How Owamni Became the Best New Restaurant in the United States

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Sean Sherman, a forty-eight year-old Oglala Lakota chef opened Owamni restaurant in Minneapolis in the summer of 2021. It became the most popular example of Native American cuisine in America within a matter of hours. Every dish is made with no wheat flour, cane sugar, or black pepper. Sherman describes the food as “decolonized”; his business partner and Owamni’s co-owner, Dana Thompson, calls it “ironically foreign.”Owamni was named the best new restaurant in America by the James Beard Foundation in June.

Sherman and I met one evening in May outside Owamni. It is a park on Mississippi River. The water fell fifty feet down St. Anthony Falls from across the street. The area was once the site of a Dakota village known as Owamniyomni—the place of falling, swirling water. Sherman pulled out his smartphone and showed me an 18th century drawing showing tepees along the shore of Falls. “There was clearly a village here. People everywhere,”He said. “But the Europeans were, like, ‘You are now called St. Anthony!’ ”

The dining room was filled with light thanks to a wall of windows. Thor Bearstail, a bartender delivered glasses of red wines. (Owamni breaks its colonized rule with beverages, serving wine, beer, and coffee. Bearstail wore a T-shirt in black that read “Bearstail” like the rest. “#86colonialism”On the back. Eighty-six is kitchen slang for indicating that a dish has been sold out. Bearstail, a member of the Mandan Hidatsa and Arikara Nations in North Dakota, had moved from Fargo, Minnesota to work at Owamni a month earlier. His previous job was at Red Lobster. “Sometimes I have to pinch myself,”He said.

American carnivores tend not to think in terms other than beef, pork, or chicken. Owamni reminds them to remember that the continent is not home to picture-book farm animals. My first plate consisted of raw deer, or “game tartare,”These items are listed under the menu section titled “Wamakhaskan,”Dakota’s word meaning animal. The dish was a study of circles: the meat was flattened and dotted with pickled vegetables, moons in sumac-dusted duck egg aioli and microgreens. As a utensil, a blue-corn tostada was used. One bite was enough to satisfy the need for a disco ball in a forest.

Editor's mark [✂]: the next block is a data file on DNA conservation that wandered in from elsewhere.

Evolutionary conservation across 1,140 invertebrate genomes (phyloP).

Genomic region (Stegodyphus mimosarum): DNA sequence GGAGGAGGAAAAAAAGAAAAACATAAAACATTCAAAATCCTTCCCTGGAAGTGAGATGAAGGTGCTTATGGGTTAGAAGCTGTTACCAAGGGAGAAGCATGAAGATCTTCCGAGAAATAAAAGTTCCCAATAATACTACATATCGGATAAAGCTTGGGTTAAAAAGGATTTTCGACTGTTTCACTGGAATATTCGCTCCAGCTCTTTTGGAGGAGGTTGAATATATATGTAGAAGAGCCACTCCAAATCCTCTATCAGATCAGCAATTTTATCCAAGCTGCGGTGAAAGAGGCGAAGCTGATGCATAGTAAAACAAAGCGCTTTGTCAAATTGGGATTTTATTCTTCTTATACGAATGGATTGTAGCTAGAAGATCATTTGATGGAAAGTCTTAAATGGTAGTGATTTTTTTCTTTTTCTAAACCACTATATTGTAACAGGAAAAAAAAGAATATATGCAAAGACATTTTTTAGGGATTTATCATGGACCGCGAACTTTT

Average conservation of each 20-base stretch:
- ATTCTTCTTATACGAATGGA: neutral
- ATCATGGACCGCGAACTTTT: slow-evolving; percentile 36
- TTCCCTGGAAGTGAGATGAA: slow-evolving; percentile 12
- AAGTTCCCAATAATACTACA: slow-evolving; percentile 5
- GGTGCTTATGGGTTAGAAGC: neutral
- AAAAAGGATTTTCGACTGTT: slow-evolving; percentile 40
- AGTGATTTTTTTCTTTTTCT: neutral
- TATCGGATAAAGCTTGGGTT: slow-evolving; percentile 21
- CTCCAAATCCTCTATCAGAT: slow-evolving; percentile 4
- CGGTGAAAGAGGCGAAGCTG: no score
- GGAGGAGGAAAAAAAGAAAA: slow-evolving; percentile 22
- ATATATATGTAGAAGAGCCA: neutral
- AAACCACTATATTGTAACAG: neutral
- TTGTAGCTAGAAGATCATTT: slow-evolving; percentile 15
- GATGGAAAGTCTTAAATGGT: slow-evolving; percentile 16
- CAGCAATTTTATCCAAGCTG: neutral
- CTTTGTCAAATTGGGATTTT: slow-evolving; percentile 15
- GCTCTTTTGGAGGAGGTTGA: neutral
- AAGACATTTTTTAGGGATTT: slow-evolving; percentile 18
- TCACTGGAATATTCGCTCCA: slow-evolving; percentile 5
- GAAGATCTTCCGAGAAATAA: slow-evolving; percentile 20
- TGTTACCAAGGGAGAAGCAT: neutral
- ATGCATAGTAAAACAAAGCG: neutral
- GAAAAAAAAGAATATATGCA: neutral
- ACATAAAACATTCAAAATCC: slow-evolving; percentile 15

Other wamakhaskan dishes were served: a puck of duck sausage, with watercress purée and roasted turnips; ground elk, served on a pillowy corn arepa; and a maple-chili cricket-and-seed mix. “We go through fifteen pounds of crickets a week,”Sherman said. He is solidly built, with big, dark eyes, and he wore a black chef’s jacket, an Apple watch, and a bear-tooth necklace; his hair hung in a braid to his waist. “It’s a lot,”He said. “Crickets don’t weigh that much.”

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“I’m going to go do some laundry, exercise, and shower.”

Cartoon by Jared Nangle

Sherman often refers back to the way that Indigenous people ate for millennia. This is Sherman’s gastronomy. Ingredients are seasonal, local, and organic. The traditional preservation methods that Owamni features—smoking, fermenting, drying—are au courant. The restaurant is not a museum, but it does offer a modern and pre-Colonial meal. Maple-baked beans and cedar-braised bison are available with maple vinegar. Wojape, a Lakota-berry sauce, is served alongside a tepary bean spread and smoked Lake Superior trout. A bowl of char-striped sweet potatoes, doused in chili oil, is Sherman’s favorite dish. “It’s so homey,”He said. “I was eating mostly plant-based last year, so that was my go-to.”

I ordered a bowl manoomin, which is wild rice that has been hand-harvested. The Great Lakes are the only place manoomin can grow. It is part of the origin story for the Ojibwe people who moved inland from the East Coast hundreds of years ago following a prophecy that they would travel west until they found it. “the food that grows on the water.”Manoomin is harvested by canoe from the heads of rice stalks that are shallowly adapted. Winona LaDuke, Ojibwe activist wrote that manoomin is: “first food for a child when they can eat solid; the last food eaten before you pass into the spirit world.”